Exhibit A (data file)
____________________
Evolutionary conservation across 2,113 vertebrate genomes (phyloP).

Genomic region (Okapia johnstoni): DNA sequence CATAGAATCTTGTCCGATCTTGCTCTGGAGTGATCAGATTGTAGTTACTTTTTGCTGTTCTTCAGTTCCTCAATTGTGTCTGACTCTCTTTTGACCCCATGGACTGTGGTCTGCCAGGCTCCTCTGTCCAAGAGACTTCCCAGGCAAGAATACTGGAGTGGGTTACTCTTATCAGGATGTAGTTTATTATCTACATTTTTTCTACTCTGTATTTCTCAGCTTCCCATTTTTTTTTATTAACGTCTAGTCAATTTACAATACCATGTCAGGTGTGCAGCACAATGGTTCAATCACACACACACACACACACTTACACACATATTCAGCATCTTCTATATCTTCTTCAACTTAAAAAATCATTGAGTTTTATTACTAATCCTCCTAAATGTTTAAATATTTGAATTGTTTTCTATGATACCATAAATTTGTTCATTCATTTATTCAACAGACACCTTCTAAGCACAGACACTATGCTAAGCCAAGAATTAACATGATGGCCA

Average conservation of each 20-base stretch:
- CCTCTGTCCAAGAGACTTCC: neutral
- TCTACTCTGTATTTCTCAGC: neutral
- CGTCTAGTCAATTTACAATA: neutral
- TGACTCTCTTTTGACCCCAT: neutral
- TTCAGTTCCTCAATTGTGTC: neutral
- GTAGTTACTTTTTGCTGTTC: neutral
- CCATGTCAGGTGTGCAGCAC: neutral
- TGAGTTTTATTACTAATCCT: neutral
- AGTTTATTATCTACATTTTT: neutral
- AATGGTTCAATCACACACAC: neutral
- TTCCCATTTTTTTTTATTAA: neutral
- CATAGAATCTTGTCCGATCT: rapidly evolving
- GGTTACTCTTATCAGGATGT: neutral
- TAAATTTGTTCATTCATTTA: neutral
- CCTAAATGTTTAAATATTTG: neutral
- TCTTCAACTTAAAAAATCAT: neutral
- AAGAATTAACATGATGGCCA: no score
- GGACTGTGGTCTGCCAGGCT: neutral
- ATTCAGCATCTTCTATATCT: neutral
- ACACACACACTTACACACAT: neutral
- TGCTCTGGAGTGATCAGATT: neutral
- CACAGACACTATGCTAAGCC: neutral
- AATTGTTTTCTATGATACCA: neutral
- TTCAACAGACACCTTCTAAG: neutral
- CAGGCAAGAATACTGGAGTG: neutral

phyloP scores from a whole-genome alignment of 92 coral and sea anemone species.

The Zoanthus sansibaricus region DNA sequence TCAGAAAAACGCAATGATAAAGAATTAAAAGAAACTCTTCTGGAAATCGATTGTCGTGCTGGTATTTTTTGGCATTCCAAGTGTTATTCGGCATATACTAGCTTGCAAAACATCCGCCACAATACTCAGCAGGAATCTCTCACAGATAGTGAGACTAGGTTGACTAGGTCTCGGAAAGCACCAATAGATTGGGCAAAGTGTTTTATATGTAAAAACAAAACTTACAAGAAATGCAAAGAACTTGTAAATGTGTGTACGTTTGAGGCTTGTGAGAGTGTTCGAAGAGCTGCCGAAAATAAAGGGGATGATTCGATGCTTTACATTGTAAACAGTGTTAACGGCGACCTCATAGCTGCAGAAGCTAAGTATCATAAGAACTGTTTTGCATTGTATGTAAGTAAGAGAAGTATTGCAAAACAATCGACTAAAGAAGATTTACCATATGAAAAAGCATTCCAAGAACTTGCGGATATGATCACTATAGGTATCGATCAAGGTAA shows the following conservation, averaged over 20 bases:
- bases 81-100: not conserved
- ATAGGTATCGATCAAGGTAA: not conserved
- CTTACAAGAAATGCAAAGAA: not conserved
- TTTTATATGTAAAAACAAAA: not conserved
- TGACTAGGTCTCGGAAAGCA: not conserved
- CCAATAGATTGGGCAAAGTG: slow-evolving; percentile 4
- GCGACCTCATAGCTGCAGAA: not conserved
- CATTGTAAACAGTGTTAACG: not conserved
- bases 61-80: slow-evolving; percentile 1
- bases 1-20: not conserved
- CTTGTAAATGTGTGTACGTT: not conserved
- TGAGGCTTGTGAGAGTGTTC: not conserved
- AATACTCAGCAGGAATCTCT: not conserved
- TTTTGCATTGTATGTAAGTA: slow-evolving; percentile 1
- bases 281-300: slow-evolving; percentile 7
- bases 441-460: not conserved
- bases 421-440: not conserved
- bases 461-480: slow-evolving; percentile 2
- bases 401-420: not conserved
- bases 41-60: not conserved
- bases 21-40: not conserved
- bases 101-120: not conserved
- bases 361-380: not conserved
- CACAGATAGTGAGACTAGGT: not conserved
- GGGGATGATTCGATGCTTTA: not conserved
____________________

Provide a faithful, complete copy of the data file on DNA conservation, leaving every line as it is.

Evolutionary conservation across 2,113 vertebrate genomes (phyloP).

Genomic region (Okapia johnstoni): DNA sequence CATAGAATCTTGTCCGATCTTGCTCTGGAGTGATCAGATTGTAGTTACTTTTTGCTGTTCTTCAGTTCCTCAATTGTGTCTGACTCTCTTTTGACCCCATGGACTGTGGTCTGCCAGGCTCCTCTGTCCAAGAGACTTCCCAGGCAAGAATACTGGAGTGGGTTACTCTTATCAGGATGTAGTTTATTATCTACATTTTTTCTACTCTGTATTTCTCAGCTTCCCATTTTTTTTTATTAACGTCTAGTCAATTTACAATACCATGTCAGGTGTGCAGCACAATGGTTCAATCACACACACACACACACACTTACACACATATTCAGCATCTTCTATATCTTCTTCAACTTAAAAAATCATTGAGTTTTATTACTAATCCTCCTAAATGTTTAAATATTTGAATTGTTTTCTATGATACCATAAATTTGTTCATTCATTTATTCAACAGACACCTTCTAAGCACAGACACTATGCTAAGCCAAGAATTAACATGATGGCCA

Average conservation of each 20-base stretch:
- CCTCTGTCCAAGAGACTTCC: neutral
- TCTACTCTGTATTTCTCAGC: neutral
- CGTCTAGTCAATTTACAATA: neutral
- TGACTCTCTTTTGACCCCAT: neutral
- TTCAGTTCCTCAATTGTGTC: neutral
- GTAGTTACTTTTTGCTGTTC: neutral
- CCATGTCAGGTGTGCAGCAC: neutral
- TGAGTTTTATTACTAATCCT: neutral
- AGTTTATTATCTACATTTTT: neutral
- AATGGTTCAATCACACACAC: neutral
- TTCCCATTTTTTTTTATTAA: neutral
- CATAGAATCTTGTCCGATCT: rapidly evolving
- GGTTACTCTTATCAGGATGT: neutral
- TAAATTTGTTCATTCATTTA: neutral
- CCTAAATGTTTAAATATTTG: neutral
- TCTTCAACTTAAAAAATCAT: neutral
- AAGAATTAACATGATGGCCA: no score
- GGACTGTGGTCTGCCAGGCT: neutral
- ATTCAGCATCTTCTATATCT: neutral
- ACACACACACTTACACACAT: neutral
- TGCTCTGGAGTGATCAGATT: neutral
- CACAGACACTATGCTAAGCC: neutral
- AATTGTTTTCTATGATACCA: neutral
- TTCAACAGACACCTTCTAAG: neutral
- CAGGCAAGAATACTGGAGTG: neutral

phyloP scores from a whole-genome alignment of 92 coral and sea anemone species.

The Zoanthus sansibaricus region DNA sequence TCAGAAAAACGCAATGATAAAGAATTAAAAGAAACTCTTCTGGAAATCGATTGTCGTGCTGGTATTTTTTGGCATTCCAAGTGTTATTCGGCATATACTAGCTTGCAAAACATCCGCCACAATACTCAGCAGGAATCTCTCACAGATAGTGAGACTAGGTTGACTAGGTCTCGGAAAGCACCAATAGATTGGGCAAAGTGTTTTATATGTAAAAACAAAACTTACAAGAAATGCAAAGAACTTGTAAATGTGTGTACGTTTGAGGCTTGTGAGAGTGTTCGAAGAGCTGCCGAAAATAAAGGGGATGATTCGATGCTTTACATTGTAAACAGTGTTAACGGCGACCTCATAGCTGCAGAAGCTAAGTATCATAAGAACTGTTTTGCATTGTATGTAAGTAAGAGAAGTATTGCAAAACAATCGACTAAAGAAGATTTACCATATGAAAAAGCATTCCAAGAACTTGCGGATATGATCACTATAGGTATCGATCAAGGTAA shows the following conservation, averaged over 20 bases:
- bases 81-100: not conserved
- ATAGGTATCGATCAAGGTAA: not conserved
- CTTACAAGAAATGCAAAGAA: not conserved
- TTTTATATGTAAAAACAAAA: not conserved
- TGACTAGGTCTCGGAAAGCA: not conserved
- CCAATAGATTGGGCAAAGTG: slow-evolving; percentile 4
- GCGACCTCATAGCTGCAGAA: not conserved
- CATTGTAAACAGTGTTAACG: not conserved
- bases 61-80: slow-evolving; percentile 1
- bases 1-20: not conserved
- CTTGTAAATGTGTGTACGTT: not conserved
- TGAGGCTTGTGAGAGTGTTC: not conserved
- AATACTCAGCAGGAATCTCT: not conserved
- TTTTGCATTGTATGTAAGTA: slow-evolving; percentile 1
- bases 281-300: slow-evolving; percentile 7
- bases 441-460: not conserved
- bases 421-440: not conserved
- bases 461-480: slow-evolving; percentile 2
- bases 401-420: not conserved
- bases 41-60: not conserved
- bases 21-40: not conserved
- bases 101-120: not conserved
- bases 361-380: not conserved
- CACAGATAGTGAGACTAGGT: not conserved
- GGGGATGATTCGATGCTTTA: not conserved